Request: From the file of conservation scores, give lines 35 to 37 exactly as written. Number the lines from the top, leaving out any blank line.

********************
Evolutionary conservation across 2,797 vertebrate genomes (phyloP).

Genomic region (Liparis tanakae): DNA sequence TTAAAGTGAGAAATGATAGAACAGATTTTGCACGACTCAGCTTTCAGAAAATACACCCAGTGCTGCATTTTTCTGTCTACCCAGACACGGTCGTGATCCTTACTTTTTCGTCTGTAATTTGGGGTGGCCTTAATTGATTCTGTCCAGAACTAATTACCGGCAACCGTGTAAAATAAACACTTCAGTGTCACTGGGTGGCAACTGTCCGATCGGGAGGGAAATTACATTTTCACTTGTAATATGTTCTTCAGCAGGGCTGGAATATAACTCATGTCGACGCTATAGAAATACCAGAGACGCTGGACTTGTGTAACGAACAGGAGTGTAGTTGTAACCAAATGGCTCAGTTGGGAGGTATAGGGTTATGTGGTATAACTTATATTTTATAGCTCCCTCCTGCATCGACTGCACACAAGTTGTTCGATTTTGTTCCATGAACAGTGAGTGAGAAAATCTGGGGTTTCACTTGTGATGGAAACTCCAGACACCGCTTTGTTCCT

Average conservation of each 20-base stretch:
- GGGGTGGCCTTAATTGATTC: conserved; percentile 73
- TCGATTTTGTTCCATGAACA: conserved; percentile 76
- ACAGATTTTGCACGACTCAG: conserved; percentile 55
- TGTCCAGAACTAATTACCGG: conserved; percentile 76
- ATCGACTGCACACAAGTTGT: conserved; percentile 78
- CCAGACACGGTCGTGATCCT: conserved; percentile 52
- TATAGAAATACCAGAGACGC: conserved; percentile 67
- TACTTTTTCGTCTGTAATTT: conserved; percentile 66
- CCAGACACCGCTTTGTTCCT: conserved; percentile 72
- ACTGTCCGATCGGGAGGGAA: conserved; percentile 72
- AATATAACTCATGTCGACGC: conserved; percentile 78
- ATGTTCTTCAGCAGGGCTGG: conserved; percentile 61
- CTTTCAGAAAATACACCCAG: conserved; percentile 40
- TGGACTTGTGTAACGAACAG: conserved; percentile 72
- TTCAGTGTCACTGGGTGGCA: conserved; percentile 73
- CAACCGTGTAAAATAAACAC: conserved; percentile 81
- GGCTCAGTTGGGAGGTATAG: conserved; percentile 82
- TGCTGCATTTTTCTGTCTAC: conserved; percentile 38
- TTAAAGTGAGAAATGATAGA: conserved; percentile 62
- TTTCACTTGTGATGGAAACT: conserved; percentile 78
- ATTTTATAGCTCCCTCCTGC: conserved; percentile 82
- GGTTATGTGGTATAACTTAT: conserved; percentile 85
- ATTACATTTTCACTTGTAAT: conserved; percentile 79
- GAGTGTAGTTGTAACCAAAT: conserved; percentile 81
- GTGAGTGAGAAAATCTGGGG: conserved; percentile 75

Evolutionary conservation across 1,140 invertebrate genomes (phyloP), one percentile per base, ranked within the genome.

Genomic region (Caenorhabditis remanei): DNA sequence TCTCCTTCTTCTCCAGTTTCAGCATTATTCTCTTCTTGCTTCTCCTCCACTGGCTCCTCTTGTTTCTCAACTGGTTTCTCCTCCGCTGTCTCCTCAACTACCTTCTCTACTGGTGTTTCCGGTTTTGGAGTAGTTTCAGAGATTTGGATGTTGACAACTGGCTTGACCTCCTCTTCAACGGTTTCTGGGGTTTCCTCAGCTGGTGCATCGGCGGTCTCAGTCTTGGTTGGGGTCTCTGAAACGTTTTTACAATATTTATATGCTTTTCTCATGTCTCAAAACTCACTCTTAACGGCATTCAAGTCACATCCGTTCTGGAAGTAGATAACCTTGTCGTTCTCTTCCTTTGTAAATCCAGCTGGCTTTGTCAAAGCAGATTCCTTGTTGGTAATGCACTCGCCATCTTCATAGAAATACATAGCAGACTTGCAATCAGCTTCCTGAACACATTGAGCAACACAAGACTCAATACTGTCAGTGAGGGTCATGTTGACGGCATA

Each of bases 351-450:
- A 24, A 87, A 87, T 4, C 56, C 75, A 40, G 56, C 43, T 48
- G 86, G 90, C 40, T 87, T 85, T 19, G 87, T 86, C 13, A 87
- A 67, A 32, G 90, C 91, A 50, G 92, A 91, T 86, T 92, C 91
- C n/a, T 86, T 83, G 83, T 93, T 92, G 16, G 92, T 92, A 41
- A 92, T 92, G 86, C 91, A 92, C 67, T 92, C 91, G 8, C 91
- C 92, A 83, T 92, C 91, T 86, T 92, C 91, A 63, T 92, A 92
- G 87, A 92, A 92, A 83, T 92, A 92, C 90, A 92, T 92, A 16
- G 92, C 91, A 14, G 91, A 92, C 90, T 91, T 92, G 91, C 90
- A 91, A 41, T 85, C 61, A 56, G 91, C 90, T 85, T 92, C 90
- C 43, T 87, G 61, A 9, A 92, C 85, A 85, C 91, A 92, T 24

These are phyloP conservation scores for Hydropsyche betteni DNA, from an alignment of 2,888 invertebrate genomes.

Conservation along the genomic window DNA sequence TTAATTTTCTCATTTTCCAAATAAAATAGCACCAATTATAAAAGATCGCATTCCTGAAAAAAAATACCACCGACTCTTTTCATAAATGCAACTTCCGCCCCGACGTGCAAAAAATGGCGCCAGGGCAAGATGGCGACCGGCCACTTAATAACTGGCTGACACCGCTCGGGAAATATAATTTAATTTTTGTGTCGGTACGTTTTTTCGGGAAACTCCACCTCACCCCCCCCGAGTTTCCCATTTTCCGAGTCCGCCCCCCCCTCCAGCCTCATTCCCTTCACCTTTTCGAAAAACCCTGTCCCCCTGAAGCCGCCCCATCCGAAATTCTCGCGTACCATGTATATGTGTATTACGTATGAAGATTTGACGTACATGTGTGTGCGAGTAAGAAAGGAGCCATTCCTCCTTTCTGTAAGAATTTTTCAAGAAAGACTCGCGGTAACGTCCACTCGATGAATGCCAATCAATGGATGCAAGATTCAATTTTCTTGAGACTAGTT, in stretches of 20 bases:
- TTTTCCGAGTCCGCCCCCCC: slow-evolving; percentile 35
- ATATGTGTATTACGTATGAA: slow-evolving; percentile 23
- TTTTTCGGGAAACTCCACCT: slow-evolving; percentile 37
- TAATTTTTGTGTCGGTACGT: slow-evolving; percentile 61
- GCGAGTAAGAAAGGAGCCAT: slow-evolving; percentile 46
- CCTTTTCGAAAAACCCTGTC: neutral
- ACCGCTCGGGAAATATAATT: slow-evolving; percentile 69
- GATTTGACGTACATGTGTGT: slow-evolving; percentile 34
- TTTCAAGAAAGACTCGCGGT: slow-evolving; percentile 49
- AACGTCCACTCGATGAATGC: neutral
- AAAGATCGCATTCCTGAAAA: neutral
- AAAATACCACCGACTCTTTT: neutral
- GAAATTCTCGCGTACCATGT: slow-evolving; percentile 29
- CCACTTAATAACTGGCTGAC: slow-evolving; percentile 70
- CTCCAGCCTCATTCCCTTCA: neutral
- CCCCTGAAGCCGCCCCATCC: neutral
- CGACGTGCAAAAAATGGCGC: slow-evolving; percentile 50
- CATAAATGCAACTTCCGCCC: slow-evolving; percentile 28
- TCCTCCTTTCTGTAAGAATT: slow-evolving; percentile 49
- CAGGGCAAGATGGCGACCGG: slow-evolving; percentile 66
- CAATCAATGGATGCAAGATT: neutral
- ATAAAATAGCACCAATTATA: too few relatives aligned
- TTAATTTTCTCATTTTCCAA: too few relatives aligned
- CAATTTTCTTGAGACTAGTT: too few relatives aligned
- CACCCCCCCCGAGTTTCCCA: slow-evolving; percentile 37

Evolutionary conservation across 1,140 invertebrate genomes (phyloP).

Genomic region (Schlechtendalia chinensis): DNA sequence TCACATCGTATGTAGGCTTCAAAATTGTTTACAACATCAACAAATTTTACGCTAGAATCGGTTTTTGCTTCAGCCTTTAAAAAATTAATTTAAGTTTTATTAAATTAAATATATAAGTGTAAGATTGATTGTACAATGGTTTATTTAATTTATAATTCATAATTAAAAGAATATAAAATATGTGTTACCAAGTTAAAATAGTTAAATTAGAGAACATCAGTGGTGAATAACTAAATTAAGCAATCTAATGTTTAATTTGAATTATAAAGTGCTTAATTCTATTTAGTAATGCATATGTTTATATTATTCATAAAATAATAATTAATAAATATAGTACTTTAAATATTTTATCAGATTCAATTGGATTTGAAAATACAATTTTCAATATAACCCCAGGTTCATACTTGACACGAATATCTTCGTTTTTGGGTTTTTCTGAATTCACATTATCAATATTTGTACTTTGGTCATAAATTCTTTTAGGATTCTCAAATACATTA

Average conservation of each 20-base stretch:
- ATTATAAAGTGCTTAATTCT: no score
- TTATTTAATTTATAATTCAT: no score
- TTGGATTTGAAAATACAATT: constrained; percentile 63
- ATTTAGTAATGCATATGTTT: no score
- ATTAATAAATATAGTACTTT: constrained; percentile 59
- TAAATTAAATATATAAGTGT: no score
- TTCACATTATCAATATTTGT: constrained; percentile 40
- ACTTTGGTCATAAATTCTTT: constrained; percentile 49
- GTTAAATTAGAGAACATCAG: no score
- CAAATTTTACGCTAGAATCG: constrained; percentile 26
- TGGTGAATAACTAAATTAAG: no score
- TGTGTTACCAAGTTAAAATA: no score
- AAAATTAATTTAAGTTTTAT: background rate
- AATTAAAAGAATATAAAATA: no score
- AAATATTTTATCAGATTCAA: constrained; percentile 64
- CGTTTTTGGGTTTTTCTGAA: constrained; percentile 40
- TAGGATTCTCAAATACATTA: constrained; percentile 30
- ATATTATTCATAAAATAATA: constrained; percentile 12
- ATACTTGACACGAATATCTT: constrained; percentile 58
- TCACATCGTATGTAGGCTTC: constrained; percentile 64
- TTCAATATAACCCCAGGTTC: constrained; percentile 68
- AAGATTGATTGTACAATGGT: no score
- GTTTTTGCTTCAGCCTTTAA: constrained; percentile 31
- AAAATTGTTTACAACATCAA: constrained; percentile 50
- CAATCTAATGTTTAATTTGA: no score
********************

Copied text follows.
- C n/a, T 86, T 83, G 83, T 93, T 92, G 16, G 92, T 92, A 41
- A 92, T 92, G 86, C 91, A 92, C 67, T 92, C 91, G 8, C 91
- C 92, A 83, T 92, C 91, T 86, T 92, C 91, A 63, T 92, A 92